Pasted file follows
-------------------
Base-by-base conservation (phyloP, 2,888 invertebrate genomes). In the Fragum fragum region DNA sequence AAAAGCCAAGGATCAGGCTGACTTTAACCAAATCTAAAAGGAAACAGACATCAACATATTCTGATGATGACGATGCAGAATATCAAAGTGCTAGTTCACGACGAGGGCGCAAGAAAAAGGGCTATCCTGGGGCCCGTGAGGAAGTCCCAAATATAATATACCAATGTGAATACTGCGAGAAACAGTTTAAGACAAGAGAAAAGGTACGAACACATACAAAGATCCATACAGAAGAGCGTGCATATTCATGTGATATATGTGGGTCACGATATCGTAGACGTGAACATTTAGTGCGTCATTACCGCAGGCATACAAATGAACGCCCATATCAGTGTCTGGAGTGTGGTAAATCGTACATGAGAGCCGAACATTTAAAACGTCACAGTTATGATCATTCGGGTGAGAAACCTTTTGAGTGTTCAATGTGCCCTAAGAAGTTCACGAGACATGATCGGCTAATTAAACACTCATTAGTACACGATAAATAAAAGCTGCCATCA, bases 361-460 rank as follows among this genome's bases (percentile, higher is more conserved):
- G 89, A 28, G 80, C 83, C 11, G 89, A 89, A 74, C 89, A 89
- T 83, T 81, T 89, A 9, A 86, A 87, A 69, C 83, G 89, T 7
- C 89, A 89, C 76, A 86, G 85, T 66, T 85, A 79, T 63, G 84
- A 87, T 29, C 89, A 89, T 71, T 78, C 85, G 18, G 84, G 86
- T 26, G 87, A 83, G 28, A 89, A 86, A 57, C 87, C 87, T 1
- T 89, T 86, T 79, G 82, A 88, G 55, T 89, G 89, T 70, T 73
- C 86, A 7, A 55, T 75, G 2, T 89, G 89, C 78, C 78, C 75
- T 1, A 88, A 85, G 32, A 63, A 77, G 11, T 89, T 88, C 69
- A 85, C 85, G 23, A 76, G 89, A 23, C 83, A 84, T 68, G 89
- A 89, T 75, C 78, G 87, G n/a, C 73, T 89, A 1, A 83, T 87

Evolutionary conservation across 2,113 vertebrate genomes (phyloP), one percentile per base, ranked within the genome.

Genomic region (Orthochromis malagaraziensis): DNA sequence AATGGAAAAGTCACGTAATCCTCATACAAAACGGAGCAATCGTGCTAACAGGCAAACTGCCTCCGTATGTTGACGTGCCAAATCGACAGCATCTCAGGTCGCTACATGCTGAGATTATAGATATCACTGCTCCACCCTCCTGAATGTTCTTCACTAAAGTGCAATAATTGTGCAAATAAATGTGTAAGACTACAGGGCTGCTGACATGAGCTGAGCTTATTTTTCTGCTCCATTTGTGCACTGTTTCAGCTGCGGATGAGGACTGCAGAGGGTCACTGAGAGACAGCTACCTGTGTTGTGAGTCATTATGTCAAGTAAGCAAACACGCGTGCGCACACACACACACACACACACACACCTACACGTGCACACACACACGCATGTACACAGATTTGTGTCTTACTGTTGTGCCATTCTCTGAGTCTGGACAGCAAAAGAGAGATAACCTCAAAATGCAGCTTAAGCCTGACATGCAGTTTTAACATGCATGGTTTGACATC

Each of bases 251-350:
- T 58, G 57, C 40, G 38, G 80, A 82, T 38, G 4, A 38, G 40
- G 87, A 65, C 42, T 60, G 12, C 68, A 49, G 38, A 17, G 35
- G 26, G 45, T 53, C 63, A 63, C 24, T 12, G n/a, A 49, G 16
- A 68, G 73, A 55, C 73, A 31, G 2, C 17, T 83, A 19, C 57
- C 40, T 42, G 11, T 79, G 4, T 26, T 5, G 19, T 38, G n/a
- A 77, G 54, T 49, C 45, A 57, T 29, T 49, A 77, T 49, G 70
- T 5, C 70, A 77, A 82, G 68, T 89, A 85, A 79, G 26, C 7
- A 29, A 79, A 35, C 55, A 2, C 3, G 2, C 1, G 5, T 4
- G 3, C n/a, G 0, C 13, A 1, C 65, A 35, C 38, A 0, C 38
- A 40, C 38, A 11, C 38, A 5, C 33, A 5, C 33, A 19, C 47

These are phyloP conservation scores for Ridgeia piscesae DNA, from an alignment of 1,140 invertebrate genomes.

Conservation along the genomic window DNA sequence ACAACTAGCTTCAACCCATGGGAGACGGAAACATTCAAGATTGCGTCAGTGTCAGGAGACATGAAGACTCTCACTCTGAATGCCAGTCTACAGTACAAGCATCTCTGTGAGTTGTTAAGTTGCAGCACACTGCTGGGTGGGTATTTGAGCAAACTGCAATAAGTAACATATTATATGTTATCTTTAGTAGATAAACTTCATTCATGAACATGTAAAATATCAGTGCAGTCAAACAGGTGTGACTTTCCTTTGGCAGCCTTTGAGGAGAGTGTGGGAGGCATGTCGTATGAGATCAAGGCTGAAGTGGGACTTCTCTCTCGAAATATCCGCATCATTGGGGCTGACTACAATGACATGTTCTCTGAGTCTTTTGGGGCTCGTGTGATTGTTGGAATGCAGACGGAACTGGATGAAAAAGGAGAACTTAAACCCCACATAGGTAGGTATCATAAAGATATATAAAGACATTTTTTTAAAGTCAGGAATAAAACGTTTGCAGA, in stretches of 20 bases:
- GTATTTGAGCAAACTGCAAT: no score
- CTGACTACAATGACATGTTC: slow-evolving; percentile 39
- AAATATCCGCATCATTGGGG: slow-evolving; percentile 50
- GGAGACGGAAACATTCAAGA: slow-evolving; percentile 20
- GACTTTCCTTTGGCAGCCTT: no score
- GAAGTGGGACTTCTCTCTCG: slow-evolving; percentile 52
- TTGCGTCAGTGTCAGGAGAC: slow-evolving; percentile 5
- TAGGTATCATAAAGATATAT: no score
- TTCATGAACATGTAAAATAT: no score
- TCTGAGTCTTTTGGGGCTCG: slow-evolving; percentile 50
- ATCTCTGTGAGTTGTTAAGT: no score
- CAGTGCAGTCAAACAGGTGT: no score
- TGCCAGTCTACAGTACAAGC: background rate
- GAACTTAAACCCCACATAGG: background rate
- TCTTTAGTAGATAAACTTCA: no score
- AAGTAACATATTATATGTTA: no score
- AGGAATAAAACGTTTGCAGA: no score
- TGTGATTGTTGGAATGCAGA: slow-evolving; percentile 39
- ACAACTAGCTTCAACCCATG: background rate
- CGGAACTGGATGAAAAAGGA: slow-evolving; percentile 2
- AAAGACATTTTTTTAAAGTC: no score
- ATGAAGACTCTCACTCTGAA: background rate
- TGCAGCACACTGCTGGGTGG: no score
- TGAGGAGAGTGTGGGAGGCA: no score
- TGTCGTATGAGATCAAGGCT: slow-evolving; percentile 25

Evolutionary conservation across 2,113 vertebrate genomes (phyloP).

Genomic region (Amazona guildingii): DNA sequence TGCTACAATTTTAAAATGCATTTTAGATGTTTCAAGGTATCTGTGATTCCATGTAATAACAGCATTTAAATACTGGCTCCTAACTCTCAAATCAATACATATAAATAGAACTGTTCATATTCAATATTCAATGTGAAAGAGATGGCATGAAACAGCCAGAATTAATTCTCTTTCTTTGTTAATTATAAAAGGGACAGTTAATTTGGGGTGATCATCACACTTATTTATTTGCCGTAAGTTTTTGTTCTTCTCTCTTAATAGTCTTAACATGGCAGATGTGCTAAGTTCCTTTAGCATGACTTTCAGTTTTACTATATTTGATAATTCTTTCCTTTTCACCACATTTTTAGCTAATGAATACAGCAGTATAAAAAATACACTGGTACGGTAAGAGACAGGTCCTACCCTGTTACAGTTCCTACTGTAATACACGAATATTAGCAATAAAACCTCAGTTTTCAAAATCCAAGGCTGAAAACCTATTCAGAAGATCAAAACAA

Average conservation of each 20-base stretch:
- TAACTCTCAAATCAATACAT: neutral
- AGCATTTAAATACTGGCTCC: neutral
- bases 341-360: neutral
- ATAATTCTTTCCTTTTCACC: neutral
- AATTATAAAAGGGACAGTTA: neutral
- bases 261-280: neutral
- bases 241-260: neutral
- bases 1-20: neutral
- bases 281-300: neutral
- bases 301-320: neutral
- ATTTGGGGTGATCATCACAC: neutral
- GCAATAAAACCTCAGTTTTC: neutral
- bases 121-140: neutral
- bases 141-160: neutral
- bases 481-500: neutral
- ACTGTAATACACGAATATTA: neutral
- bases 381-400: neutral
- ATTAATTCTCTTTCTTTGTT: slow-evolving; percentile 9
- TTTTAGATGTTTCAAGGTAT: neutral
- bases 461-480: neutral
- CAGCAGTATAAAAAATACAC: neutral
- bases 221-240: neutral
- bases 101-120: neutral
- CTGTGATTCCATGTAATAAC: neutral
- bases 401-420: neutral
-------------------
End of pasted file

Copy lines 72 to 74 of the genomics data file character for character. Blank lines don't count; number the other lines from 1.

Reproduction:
- ATTAATTCTCTTTCTTTGTT: slow-evolving; percentile 9
- TTTTAGATGTTTCAAGGTAT: neutral
- bases 461-480: neutral